Aerials Launching From Utah Olympic Park All Summer Long
The aerial skiers of the U.S. Freestyle Ski Team are well underway in their summer training program at Official Training Site Utah Olympic Park (UOP). During an off-season that has been anything but “normal,” watching athletes launch and twist themselves into the pool is a welcome sight. Thanks to the efforts of U.S. Ski & Snowboard and UOP staff, specific COVID-19 protocols have been developed and implemented in order to make training possible.
The U.S. Aerials Team was originally scheduled to begin training together at the beginning of May with a two-week bungee and trampoline camp before hitting the water. However, plans pivoted and athletes had to continue to train from home until mid-June when limited, group training became possible. “We were hoping to fit in more prep work before hitting the pools,” explained U.S. Ski & Snowboard Head Aerials Coach Vladimir (Vlad) Lebedev. “Our plan was to work on visualization and preparing for landing impacts. However, due to timing implications of getting camps running meant we just ran straight into the water.”
Not having consistent access to a gym or trampoline created a challenge for athletes getting back into their usual groove on the water ramps. Compressing the return period intensified the process of wiping out the cobwebs from time away from jumping, which was longer than usual.
“We had a later start than we were hoping for, but we have been making steady progress,” said Megan Smallhouse. “The transition out of quarantine and back into training was challenging because we didn’t have access to a gym, or trampoline before we started ramping. Instead of working out with weights, and training on the trampoline before water ramping, our process got cut short, and we went straight into water ramping. It took my body a while to adapt to regular training again, but now I am back on track!”
The excitement of getting back to flying high helped the athletes to push past getting the fundamentals back under their belts so they could grind out working on progression and technique for the rest of the summer.
“As a winter sport athlete, our springtime is usually filled with a lot of downtime after a long competition season, so parts of quarantine didn’t feel too different than a normal Spring,” said 2017 World Champion Ashley Caldwell. “After a while home workouts became a little difficult to get motivated for but I think the team was really well prepared when we did start jumping into the pool at the Utah Olympic Park. I think the long-awaited excitement and anticipation of jumping at the pool made the entire team very motivated. I’ve seen a lot of hard work and progress from the entire team and while other nations began training before us I think we are still on track for a great season.”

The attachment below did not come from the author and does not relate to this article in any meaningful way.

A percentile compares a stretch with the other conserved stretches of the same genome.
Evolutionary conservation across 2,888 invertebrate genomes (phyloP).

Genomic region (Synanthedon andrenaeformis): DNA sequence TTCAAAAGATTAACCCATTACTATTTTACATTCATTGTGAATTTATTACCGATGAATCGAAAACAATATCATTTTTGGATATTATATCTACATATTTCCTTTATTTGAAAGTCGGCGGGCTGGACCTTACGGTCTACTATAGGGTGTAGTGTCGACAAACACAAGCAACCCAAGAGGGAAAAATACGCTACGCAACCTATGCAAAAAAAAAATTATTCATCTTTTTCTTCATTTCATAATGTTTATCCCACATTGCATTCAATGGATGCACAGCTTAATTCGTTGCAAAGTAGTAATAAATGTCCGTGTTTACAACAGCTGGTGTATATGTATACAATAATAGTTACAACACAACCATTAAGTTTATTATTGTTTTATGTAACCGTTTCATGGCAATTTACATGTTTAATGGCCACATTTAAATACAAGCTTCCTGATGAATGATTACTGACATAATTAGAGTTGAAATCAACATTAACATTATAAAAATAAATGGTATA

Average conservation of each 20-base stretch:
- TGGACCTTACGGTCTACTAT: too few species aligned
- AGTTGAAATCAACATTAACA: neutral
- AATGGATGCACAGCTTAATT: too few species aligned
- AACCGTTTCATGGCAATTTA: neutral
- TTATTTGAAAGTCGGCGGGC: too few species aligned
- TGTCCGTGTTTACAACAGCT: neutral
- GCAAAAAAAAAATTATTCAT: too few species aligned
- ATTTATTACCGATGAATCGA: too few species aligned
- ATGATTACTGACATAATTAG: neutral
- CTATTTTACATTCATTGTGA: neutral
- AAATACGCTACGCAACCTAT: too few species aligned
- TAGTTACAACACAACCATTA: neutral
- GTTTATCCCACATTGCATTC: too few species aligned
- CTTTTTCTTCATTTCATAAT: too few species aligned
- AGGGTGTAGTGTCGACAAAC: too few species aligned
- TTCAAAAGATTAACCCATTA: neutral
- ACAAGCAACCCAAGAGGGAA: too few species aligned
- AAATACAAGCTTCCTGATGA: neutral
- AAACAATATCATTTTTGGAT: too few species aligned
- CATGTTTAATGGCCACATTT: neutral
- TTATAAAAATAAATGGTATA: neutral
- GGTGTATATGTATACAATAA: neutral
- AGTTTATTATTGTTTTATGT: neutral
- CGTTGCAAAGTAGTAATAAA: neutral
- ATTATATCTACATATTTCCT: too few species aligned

Vlad reports that are looking good across the board, some are even further into their progression plans than the same time last summer. Chris Lillis, who finished the 2020 season ranked 6th in the world, is consistently jumping quintuples - yes, that’s FIVE twists in three backflips.
Veterans Eric Loughran and Jon Lillis are putting in the work and Justin Schoenfeld is fine-tuning his quads. Quinn Dehlinger, new to the team last season, is showing great talent and progress, consistently jumping double full full and double full double full, as well as hitting the triple jump.
Megan Nick has joined Ashley in jumping off of the triple, a historically male-dominated jump, pushing the U.S. team’s competitive edge. Winter added a new trick, double full full, to her repertoire. Kaila Kuhn is finding her groove again, as is Madison Varmette, and newest addition to the team, Dani Loeb, is enjoying getting integrated into the team’s processes.
Although the past few months have seen bumps along the road to returning to training, Vlad is grateful to watch the team come together with a renewed commitment to their craft. “We are maximizing our time each day we’re able to train on the water and at the COE,” said Vlad.
The U.S. Aerials Freestyle Ski Team makes the UOP their summer home, and thankfully this summer will be no exception as the focus remains on upping the Team’s overall degree of difficulty and executing consistent, quality jumps.
U.S. Ski & Snowboard sanctioned training camp attendance is optional. U.S. Ski & Snowboard athletes and staff should not feel pressure to travel to train. All sanctioned training camp policies and protocols are subject to change based on local, state, and federal public health orders, updated guidance from the USOPC, or updated U.S. Ski & Snowboard policies.